Strikers gather on Market Street in San Francisco to march for action on climate change. (Photo by Daniel Montes)

Organizers estimated as many as 40,000 people showed-up to the recent Climate Strike march in San Francisco to call on federal leaders to take a bold stance against climate change.

Thousands of elementary, middle and high school students from around the Bay Area took the day off from classes to take part in the event, one of many happening worldwide as part of the Climate Change Week.

San Francisco’s rally, organized by the Youth vs. Apocalypse, was the largest in the region and drew crowds from throughout the Bay.

The demonstration began outside House Speaker Nancy Pelosi’s office at the Federal Building at Seventh and Market streets and took off marching down Market Street, shutting it down by about 10:30 a.m. with crowds chanting, “Climate change has got to go” and “Climate justice now.”

The crowd marched to Sen. Dianne Feinstein’s office at 1 Post St. and then on to the waterfront.

The young demonstrators are calling specifically on Pelosi and Feinstein to back the Green New Deal, an ambitious climate action plan introduced by Rep. Alexandria Ocasio Cortez, D-New York.

“I’m scared for our future, if we even have one,” said Otto, a 13-year-old student from San Francisco.

Caroline Hench, a high school student from Oakland, said, “I think it’s more important to protest against our climate than go to school because we won’t even be able to do that soon.”

Tracey Cook, also from Oakland said, “I think it’s really important the teens’ voice gets heard because a lot of times it gets put to the side. So it’s important we’re here to show we have a voice and be heard.”

About 300 students walked out of a handful of San Francisco public schools, district spokeswoman Laura Dudnik said.

Four hundred students walked out of Berkeley High School and took BART to the San Francisco action. Many students from Oakland schools were attending the rally on field trips.

The demonstrators also called on corporations like Bank of America and PG&E to divest from the fossil fuel industry and improve their own reliance on renewable energy sources.

Marchers protested at the Amazon Go store at 575 Market St. and called on online retail giant Amazon to decrease its dependence on the fossil fuel industry, allow workers to unionize and to also cut its alleged ties to U.S. Immigration and Customs Enforcement.

“Amazon is one of many climate polluters,” said Kung Feng, executive director of Jobs with Justice San Francisco. “It’s taking away the health of our planet, but it’s also taking away the health of its workers.”

“Amazon is one of our worst players against the environment, against immigration and against workers rights and we want to see a change from Amazon,” said Andrea Lee, who brought her 5-year-old daughter Aria to the march.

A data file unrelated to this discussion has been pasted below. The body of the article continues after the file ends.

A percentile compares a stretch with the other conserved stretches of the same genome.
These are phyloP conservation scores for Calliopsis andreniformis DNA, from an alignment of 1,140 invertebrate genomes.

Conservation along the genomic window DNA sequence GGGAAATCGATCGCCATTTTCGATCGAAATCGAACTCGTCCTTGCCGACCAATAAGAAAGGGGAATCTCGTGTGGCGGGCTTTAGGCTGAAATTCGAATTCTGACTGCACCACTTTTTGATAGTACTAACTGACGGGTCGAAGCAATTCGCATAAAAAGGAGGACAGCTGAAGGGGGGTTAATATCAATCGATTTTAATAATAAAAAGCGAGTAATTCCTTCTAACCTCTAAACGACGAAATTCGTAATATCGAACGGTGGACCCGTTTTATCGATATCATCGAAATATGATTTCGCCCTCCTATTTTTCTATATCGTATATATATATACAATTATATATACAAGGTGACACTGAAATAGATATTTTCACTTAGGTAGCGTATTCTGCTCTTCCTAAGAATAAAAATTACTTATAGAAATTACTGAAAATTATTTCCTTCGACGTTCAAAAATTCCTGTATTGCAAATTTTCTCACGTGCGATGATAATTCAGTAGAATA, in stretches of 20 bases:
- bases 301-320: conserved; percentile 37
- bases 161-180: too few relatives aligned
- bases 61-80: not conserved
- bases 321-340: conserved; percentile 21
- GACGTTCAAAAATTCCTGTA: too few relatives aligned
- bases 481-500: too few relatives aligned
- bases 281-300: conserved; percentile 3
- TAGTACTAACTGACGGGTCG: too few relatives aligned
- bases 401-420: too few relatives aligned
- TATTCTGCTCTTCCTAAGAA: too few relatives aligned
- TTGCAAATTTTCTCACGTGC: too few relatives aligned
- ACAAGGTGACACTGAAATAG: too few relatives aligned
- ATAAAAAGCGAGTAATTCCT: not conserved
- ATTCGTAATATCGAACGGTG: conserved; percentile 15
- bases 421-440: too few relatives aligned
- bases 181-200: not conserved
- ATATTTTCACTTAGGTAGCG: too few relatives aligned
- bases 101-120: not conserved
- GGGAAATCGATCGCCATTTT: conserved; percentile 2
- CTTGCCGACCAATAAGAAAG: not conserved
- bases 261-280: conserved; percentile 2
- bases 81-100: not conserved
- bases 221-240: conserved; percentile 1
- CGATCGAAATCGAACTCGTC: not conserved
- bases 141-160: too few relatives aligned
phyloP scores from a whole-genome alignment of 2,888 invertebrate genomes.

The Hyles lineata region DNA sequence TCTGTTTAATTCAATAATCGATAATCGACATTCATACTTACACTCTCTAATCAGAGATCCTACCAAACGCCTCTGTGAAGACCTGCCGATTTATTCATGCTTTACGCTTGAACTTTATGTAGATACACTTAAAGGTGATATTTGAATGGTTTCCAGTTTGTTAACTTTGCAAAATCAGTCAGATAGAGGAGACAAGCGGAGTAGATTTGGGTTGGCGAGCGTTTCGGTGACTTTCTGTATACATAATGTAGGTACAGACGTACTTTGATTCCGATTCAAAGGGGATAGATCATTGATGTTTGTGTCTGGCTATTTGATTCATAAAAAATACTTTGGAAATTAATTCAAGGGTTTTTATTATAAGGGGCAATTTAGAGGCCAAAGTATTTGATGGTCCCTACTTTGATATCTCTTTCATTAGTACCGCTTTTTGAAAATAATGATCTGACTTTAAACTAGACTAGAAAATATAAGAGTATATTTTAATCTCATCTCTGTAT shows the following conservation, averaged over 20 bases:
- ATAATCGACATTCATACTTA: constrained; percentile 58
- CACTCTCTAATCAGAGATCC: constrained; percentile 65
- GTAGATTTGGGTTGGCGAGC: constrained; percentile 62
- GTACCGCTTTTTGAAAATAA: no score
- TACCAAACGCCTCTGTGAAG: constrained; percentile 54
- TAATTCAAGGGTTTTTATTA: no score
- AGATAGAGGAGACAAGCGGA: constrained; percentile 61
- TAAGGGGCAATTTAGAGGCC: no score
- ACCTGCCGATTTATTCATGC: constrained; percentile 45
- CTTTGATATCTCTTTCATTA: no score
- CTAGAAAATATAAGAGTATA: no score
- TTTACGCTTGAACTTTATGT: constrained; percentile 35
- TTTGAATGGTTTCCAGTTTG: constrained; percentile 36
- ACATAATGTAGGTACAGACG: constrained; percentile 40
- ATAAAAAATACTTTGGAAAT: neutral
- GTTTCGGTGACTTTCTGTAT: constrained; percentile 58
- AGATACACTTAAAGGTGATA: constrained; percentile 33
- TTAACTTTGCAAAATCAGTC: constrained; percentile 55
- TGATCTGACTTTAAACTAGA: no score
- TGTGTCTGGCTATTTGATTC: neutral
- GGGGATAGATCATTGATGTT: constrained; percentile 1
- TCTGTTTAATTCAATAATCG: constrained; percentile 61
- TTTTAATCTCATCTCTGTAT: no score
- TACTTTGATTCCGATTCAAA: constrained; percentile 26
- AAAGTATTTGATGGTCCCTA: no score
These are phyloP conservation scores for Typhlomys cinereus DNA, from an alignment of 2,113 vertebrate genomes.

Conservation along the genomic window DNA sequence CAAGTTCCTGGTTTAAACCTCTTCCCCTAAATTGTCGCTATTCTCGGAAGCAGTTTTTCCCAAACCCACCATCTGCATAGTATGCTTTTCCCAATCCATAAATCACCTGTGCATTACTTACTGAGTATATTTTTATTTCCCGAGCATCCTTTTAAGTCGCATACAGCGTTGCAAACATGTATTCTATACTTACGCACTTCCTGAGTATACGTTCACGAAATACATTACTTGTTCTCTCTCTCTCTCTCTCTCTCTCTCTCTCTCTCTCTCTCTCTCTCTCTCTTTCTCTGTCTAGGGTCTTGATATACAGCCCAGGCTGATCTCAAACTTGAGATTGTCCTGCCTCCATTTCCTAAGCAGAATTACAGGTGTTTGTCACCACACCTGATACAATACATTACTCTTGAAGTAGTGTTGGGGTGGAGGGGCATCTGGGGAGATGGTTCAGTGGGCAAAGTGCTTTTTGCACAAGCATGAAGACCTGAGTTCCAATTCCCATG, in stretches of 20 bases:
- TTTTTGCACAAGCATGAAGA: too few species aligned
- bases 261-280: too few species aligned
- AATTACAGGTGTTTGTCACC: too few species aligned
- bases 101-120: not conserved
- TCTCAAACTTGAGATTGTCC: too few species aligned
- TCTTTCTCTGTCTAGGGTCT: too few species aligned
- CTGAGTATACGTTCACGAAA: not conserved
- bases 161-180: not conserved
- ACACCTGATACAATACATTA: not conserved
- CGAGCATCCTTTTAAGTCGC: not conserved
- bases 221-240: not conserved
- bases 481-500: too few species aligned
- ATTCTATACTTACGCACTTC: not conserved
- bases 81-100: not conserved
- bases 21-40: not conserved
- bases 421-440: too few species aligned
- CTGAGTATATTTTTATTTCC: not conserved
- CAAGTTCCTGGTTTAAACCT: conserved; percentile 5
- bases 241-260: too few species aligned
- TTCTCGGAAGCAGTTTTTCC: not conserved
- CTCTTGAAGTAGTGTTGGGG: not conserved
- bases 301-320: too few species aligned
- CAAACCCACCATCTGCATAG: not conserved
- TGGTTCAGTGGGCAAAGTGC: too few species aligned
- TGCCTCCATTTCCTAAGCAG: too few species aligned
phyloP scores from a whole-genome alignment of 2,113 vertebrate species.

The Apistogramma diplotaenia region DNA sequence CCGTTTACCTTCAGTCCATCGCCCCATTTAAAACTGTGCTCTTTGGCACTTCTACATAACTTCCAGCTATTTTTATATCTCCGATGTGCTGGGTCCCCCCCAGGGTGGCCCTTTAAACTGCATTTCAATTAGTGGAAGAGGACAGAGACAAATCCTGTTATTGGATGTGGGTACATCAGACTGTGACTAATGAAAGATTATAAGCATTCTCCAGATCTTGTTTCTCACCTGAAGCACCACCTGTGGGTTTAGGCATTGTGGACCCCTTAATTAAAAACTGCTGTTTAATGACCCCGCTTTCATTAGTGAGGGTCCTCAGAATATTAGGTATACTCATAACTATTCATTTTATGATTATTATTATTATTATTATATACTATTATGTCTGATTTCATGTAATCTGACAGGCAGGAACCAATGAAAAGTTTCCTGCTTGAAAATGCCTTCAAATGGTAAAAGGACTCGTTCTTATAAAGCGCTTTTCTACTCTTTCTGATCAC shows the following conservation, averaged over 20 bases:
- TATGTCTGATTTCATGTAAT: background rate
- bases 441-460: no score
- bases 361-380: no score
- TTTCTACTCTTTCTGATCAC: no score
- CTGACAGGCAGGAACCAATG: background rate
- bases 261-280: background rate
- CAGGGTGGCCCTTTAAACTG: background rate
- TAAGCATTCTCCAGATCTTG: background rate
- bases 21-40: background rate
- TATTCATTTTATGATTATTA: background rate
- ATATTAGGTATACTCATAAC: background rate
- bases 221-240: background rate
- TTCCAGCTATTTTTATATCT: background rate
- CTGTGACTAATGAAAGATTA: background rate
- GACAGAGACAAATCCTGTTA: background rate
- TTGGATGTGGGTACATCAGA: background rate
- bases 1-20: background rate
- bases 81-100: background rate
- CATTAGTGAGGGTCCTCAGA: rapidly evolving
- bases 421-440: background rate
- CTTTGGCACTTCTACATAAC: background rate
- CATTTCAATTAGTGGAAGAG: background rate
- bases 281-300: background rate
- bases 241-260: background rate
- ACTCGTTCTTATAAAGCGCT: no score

“I want her to feel powerful and see young people and teenagers leading this movement so that she knows it’s up to her next,” she said of her daughter.

The march also made a stop by the PG&E headquarters at 77 Beale St. to call on PG&E to move toward renewable energy and to choose safety over corporate profits, which the group Mask Oakland said is what caused a series of devastating wildfires in Northern California in 2018 and 2017.

“We’re stuck houseless and we can’t breathe,” said Quinn J. Redwoods, founder of Mask Oakland. “We’re sick of PG&E’s greed.”

As part of the demonstration outside PG&E, Mask Oakland distributed more than 1,000 masks to help demonstrators prepare for “future corporate-driven disasters,” Redwoods said.

The event-filled day culminated in a rally at Embarcadero Plaza with music and entertainment.

The group Youth Vs Apocalypse estimated between 30,000 and 40,000 people showed up to the mass event.

“I feel so hopeful for the future after today,” 16-year-old Isha Clarke, an organizer with Youth Vs Apocalypse said. “I believe we will win!”

The day included rallies throughout the region and worldwide, including at the University of California at Berkeley, where protesters packed Sproul Plaza. In the South Bay, students held a walkout at Diridon station in the afternoon.

Other walkouts and rallies were held in Cupertino, Fremont, Los Altos, Mill Valley, Oakland, Palo Alto, Richmond, Santa Rosa and in more cities across the region. There were rallies in 163 countries in all seven continents, including 800 in the U.S. alone. Tens of thousands of people participated in rallies in Berlin, London and New York.